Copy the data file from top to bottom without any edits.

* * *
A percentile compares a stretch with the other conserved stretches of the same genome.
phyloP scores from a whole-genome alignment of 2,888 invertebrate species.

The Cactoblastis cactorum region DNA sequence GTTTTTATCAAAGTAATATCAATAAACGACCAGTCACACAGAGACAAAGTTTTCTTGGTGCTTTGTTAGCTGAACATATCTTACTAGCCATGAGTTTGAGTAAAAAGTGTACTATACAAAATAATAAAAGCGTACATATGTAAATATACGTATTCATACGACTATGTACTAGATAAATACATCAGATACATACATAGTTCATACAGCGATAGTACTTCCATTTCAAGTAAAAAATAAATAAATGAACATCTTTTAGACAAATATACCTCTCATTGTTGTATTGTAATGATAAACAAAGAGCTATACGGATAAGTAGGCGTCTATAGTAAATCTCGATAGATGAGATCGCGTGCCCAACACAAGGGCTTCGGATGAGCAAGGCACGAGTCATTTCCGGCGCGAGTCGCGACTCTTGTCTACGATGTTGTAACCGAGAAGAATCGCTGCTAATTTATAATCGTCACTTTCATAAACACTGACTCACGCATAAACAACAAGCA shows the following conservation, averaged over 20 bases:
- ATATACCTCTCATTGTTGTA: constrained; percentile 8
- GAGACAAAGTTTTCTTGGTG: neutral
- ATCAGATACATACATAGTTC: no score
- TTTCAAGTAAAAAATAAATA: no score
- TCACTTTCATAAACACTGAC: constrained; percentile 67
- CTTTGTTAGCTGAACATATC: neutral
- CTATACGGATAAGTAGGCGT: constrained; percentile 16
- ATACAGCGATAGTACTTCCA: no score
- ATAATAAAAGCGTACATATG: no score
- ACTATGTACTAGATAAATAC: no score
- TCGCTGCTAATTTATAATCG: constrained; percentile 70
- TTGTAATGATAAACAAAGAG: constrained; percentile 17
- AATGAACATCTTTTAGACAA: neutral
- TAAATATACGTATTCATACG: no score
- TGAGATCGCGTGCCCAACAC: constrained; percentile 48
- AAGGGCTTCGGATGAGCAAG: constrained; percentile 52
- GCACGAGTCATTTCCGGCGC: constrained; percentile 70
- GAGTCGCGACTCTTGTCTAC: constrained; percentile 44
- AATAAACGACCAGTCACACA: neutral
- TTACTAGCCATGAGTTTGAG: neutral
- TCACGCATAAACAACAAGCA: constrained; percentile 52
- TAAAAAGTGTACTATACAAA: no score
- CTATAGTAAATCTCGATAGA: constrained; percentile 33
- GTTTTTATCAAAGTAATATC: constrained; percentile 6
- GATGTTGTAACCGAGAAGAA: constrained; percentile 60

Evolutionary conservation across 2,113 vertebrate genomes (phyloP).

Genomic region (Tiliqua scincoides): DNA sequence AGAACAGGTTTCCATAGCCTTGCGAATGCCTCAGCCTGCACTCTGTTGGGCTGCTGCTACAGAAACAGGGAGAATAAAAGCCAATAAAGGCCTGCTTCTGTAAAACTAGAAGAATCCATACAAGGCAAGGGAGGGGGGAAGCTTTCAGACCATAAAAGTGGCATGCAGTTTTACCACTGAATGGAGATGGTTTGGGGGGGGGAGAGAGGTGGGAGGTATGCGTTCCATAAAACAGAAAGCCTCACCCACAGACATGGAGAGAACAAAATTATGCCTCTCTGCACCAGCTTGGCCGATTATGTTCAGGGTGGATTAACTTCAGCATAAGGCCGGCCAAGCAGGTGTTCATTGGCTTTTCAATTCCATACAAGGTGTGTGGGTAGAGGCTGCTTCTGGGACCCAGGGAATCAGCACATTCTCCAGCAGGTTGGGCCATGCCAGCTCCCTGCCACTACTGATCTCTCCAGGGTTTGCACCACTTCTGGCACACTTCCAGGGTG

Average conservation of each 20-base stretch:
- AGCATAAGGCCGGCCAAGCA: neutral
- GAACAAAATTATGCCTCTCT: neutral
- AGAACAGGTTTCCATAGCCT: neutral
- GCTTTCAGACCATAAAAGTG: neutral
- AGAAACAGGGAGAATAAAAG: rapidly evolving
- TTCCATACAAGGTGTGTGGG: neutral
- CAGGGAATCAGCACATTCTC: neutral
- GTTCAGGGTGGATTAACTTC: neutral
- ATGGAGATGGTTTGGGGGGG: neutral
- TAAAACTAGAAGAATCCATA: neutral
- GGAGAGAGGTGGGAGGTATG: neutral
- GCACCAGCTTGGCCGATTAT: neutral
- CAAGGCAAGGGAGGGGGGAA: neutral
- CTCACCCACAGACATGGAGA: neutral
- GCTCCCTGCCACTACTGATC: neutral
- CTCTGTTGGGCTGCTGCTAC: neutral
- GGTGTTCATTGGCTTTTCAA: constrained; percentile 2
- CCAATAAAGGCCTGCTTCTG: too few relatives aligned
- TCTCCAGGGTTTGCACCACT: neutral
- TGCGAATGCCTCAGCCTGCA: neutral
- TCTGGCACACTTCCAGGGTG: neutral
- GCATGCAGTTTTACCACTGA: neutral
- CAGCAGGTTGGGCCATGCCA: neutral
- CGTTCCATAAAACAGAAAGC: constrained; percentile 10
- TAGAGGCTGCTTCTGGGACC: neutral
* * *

A percentile compares a stretch with the other conserved stretches of the same genome.
phyloP scores from a whole-genome alignment of 2,888 invertebrate species.

The Cactoblastis cactorum region DNA sequence GTTTTTATCAAAGTAATATCAATAAACGACCAGTCACACAGAGACAAAGTTTTCTTGGTGCTTTGTTAGCTGAACATATCTTACTAGCCATGAGTTTGAGTAAAAAGTGTACTATACAAAATAATAAAAGCGTACATATGTAAATATACGTATTCATACGACTATGTACTAGATAAATACATCAGATACATACATAGTTCATACAGCGATAGTACTTCCATTTCAAGTAAAAAATAAATAAATGAACATCTTTTAGACAAATATACCTCTCATTGTTGTATTGTAATGATAAACAAAGAGCTATACGGATAAGTAGGCGTCTATAGTAAATCTCGATAGATGAGATCGCGTGCCCAACACAAGGGCTTCGGATGAGCAAGGCACGAGTCATTTCCGGCGCGAGTCGCGACTCTTGTCTACGATGTTGTAACCGAGAAGAATCGCTGCTAATTTATAATCGTCACTTTCATAAACACTGACTCACGCATAAACAACAAGCA shows the following conservation, averaged over 20 bases:
- ATATACCTCTCATTGTTGTA: constrained; percentile 8
- GAGACAAAGTTTTCTTGGTG: neutral
- ATCAGATACATACATAGTTC: no score
- TTTCAAGTAAAAAATAAATA: no score
- TCACTTTCATAAACACTGAC: constrained; percentile 67
- CTTTGTTAGCTGAACATATC: neutral
- CTATACGGATAAGTAGGCGT: constrained; percentile 16
- ATACAGCGATAGTACTTCCA: no score
- ATAATAAAAGCGTACATATG: no score
- ACTATGTACTAGATAAATAC: no score
- TCGCTGCTAATTTATAATCG: constrained; percentile 70
- TTGTAATGATAAACAAAGAG: constrained; percentile 17
- AATGAACATCTTTTAGACAA: neutral
- TAAATATACGTATTCATACG: no score
- TGAGATCGCGTGCCCAACAC: constrained; percentile 48
- AAGGGCTTCGGATGAGCAAG: constrained; percentile 52
- GCACGAGTCATTTCCGGCGC: constrained; percentile 70
- GAGTCGCGACTCTTGTCTAC: constrained; percentile 44
- AATAAACGACCAGTCACACA: neutral
- TTACTAGCCATGAGTTTGAG: neutral
- TCACGCATAAACAACAAGCA: constrained; percentile 52
- TAAAAAGTGTACTATACAAA: no score
- CTATAGTAAATCTCGATAGA: constrained; percentile 33
- GTTTTTATCAAAGTAATATC: constrained; percentile 6
- GATGTTGTAACCGAGAAGAA: constrained; percentile 60

Evolutionary conservation across 2,113 vertebrate genomes (phyloP).

Genomic region (Tiliqua scincoides): DNA sequence AGAACAGGTTTCCATAGCCTTGCGAATGCCTCAGCCTGCACTCTGTTGGGCTGCTGCTACAGAAACAGGGAGAATAAAAGCCAATAAAGGCCTGCTTCTGTAAAACTAGAAGAATCCATACAAGGCAAGGGAGGGGGGAAGCTTTCAGACCATAAAAGTGGCATGCAGTTTTACCACTGAATGGAGATGGTTTGGGGGGGGGAGAGAGGTGGGAGGTATGCGTTCCATAAAACAGAAAGCCTCACCCACAGACATGGAGAGAACAAAATTATGCCTCTCTGCACCAGCTTGGCCGATTATGTTCAGGGTGGATTAACTTCAGCATAAGGCCGGCCAAGCAGGTGTTCATTGGCTTTTCAATTCCATACAAGGTGTGTGGGTAGAGGCTGCTTCTGGGACCCAGGGAATCAGCACATTCTCCAGCAGGTTGGGCCATGCCAGCTCCCTGCCACTACTGATCTCTCCAGGGTTTGCACCACTTCTGGCACACTTCCAGGGTG

Average conservation of each 20-base stretch:
- AGCATAAGGCCGGCCAAGCA: neutral
- GAACAAAATTATGCCTCTCT: neutral
- AGAACAGGTTTCCATAGCCT: neutral
- GCTTTCAGACCATAAAAGTG: neutral
- AGAAACAGGGAGAATAAAAG: rapidly evolving
- TTCCATACAAGGTGTGTGGG: neutral
- CAGGGAATCAGCACATTCTC: neutral
- GTTCAGGGTGGATTAACTTC: neutral
- ATGGAGATGGTTTGGGGGGG: neutral
- TAAAACTAGAAGAATCCATA: neutral
- GGAGAGAGGTGGGAGGTATG: neutral
- GCACCAGCTTGGCCGATTAT: neutral
- CAAGGCAAGGGAGGGGGGAA: neutral
- CTCACCCACAGACATGGAGA: neutral
- GCTCCCTGCCACTACTGATC: neutral
- CTCTGTTGGGCTGCTGCTAC: neutral
- GGTGTTCATTGGCTTTTCAA: constrained; percentile 2
- CCAATAAAGGCCTGCTTCTG: too few relatives aligned
- TCTCCAGGGTTTGCACCACT: neutral
- TGCGAATGCCTCAGCCTGCA: neutral
- TCTGGCACACTTCCAGGGTG: neutral
- GCATGCAGTTTTACCACTGA: neutral
- CAGCAGGTTGGGCCATGCCA: neutral
- CGTTCCATAAAACAGAAAGC: constrained; percentile 10
- TAGAGGCTGCTTCTGGGACC: neutral